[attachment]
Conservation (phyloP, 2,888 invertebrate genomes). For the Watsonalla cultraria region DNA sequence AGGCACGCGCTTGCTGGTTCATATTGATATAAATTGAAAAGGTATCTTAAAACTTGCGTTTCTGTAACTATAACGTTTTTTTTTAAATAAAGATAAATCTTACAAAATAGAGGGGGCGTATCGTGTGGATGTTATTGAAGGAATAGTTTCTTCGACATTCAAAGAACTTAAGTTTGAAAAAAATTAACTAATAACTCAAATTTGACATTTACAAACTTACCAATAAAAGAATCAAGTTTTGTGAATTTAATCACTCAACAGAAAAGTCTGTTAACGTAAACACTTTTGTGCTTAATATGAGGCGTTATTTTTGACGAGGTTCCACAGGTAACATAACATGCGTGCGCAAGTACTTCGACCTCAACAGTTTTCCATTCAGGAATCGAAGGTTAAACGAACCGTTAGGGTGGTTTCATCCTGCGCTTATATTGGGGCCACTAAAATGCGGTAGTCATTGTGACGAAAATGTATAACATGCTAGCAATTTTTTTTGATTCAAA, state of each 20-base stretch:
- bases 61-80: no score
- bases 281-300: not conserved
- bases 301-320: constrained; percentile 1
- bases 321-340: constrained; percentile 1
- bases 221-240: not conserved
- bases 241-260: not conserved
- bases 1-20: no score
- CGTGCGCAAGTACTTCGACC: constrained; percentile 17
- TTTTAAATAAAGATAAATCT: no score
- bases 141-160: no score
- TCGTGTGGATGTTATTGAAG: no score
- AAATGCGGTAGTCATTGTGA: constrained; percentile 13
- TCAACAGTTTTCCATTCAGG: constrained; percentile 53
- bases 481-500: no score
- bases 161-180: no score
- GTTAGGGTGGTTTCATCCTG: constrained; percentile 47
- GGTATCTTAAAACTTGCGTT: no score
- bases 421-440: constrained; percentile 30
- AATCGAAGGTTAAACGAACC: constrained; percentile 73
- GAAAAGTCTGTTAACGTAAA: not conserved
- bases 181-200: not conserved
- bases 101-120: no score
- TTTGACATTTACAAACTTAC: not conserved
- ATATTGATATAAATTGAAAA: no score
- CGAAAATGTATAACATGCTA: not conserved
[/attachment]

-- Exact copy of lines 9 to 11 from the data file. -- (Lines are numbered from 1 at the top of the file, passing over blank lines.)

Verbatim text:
- CGTGCGCAAGTACTTCGACC: constrained; percentile 17
- TTTTAAATAAAGATAAATCT: no score
- bases 141-160: no score